The World Baseball Classic will come to a close in Miami on Tuesday after Japan battles it out with the United States for bragging rights on the world stage.
On Sunday, the U.S. played the Cuban national team in a semifinal game to a mixed crowd of fans of the game and protesters against the Cuban regime. The goal of the demonstrations was presumably to bring awareness to Cuba’s totalitarian regime, but it isn’t being discussed outside of the Cuban American community for two reasons: First, Major League Baseball, which oversees the tournament, made efforts to avoid politicizing the match-ups, and, second, the much of the protest wasn’t genuine.
The shameless self-promotion among anti-communist Cubans became anti-Cuba protests prior to the game outside of LoanDepot stadium. It didn’t take long to see and hear what the motivations of many protesters were, and it wasn’t about saving Cuba from anything. It seemed to be more about making the archipelago another U.S. territory, on the one hand, and the destruction of an island nation that has never known true independence or freedom since the majority of Cuban dictators were installed by the United States and Cuba’s 60-plus years of independence has been dominated by the U.S. embargo.
What we saw in the online videos posted to social media was nothing more than virtue-signaling. While virtue-signaling isn’t always bad, it does have a negative effect when it’s not followed by meaningful action. And that’s what we saw during Cuba’s matchup with the United States: nothing but shameless self-promotion among self-proclaimed activists acting more important than they are.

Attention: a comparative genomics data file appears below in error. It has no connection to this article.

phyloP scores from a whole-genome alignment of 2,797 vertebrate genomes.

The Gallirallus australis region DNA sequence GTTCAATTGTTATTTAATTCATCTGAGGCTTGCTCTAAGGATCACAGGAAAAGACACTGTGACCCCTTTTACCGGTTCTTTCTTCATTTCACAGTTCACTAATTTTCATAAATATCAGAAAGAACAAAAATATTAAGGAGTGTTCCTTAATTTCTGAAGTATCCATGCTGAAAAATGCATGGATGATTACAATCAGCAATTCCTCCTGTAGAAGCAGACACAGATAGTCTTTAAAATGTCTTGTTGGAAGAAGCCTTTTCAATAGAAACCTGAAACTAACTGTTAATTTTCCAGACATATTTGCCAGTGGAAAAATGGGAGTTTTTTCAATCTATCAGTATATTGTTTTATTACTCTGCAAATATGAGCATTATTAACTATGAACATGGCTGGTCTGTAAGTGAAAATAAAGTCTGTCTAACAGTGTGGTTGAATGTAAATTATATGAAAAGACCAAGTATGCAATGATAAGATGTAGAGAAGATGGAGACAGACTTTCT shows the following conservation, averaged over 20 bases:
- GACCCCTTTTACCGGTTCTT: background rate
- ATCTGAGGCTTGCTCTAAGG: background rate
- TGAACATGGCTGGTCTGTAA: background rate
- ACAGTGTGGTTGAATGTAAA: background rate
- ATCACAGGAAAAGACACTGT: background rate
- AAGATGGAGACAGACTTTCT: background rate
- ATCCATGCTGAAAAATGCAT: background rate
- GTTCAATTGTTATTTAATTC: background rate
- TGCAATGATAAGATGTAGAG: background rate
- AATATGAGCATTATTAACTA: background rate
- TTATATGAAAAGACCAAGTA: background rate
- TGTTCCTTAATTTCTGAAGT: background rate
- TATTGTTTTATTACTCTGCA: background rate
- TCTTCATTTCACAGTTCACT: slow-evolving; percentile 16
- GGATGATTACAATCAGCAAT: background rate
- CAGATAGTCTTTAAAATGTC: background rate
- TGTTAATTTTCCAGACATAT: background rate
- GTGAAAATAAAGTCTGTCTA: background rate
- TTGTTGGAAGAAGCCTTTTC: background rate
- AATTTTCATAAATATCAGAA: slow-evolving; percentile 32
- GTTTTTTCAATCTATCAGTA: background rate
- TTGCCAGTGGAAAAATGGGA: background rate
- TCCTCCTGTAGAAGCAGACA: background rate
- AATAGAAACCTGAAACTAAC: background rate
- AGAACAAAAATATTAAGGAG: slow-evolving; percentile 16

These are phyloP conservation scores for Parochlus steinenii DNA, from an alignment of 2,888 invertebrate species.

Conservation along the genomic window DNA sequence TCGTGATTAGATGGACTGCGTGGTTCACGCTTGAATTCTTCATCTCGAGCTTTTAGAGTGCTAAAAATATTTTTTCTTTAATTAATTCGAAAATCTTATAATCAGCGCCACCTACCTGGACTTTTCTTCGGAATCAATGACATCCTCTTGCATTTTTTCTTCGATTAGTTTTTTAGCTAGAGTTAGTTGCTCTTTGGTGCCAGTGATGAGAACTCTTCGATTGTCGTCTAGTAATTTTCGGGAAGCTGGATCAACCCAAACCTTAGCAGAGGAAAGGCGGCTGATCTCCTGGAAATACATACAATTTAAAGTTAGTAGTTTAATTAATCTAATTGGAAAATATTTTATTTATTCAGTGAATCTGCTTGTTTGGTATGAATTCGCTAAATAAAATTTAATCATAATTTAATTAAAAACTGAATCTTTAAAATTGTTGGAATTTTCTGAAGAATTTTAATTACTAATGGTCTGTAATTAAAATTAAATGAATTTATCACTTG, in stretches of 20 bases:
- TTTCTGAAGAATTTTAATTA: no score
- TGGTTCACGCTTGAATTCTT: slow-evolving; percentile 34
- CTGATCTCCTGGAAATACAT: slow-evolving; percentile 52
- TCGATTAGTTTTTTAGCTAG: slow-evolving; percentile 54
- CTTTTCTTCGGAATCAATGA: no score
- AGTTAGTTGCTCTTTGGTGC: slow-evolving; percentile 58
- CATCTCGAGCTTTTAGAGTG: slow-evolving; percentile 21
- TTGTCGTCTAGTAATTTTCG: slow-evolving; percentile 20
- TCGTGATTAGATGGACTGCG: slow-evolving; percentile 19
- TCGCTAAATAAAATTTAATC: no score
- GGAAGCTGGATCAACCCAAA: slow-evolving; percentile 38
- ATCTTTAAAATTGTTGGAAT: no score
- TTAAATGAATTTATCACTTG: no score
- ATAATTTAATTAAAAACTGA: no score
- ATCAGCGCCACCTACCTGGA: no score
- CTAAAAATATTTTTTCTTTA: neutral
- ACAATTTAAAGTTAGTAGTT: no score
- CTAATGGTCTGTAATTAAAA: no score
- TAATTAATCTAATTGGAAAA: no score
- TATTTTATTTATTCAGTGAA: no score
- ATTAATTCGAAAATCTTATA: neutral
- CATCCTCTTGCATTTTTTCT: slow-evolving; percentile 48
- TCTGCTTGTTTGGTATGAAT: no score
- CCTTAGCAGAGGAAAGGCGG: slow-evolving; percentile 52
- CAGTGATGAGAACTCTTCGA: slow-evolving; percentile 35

This brings us to Alex Otaola. The openly racist, once progressive, and self-proclaimed anti-Castroist likes to promote himself as if he’s having an impact on Cuba. And in one sense, he is—just not like he thinks.
Most Cubans on the island despise Otaola and, because of that, he’s driving more animus against the United States. Many Cuban Americans also detest him for his often intolerant political and social views. His platform encourages other Cuban Americans to espouse the same anti-Semitic and anti-Black talking points used by racists in the United States.
While it’s not clear whether he sees himself as the next Cuban leader, he definitely acts like he does. The thing is, not many outside of Cuban Facebook know him, and because all he does is talk badly about others and mock them, it’s doubtful that anyone will ever take him seriously.
And since he can’t seem to withstand criticism, commentary, or mockery about himself, that makes for a weak leader. Like every other far-right personality out there, he can dish it out, but he can’t take it.
I watched Otaola’s Facebook live broadcast on Monday, the day after the Cuba-U.S. game. It was riddled with accusations of Democrats being communists, a lot of talk about George Soros, and, of course, the comparisons of the plight of Cubans to Black Lives Matter (BLM). Comparing two issues with no connection or similarities make for a false equivalence, so Otaola’s pointing in making such a comparison is seemingly to attack BLM and paint the movement as communist and supported by “the Jews”—just like white supremacists do.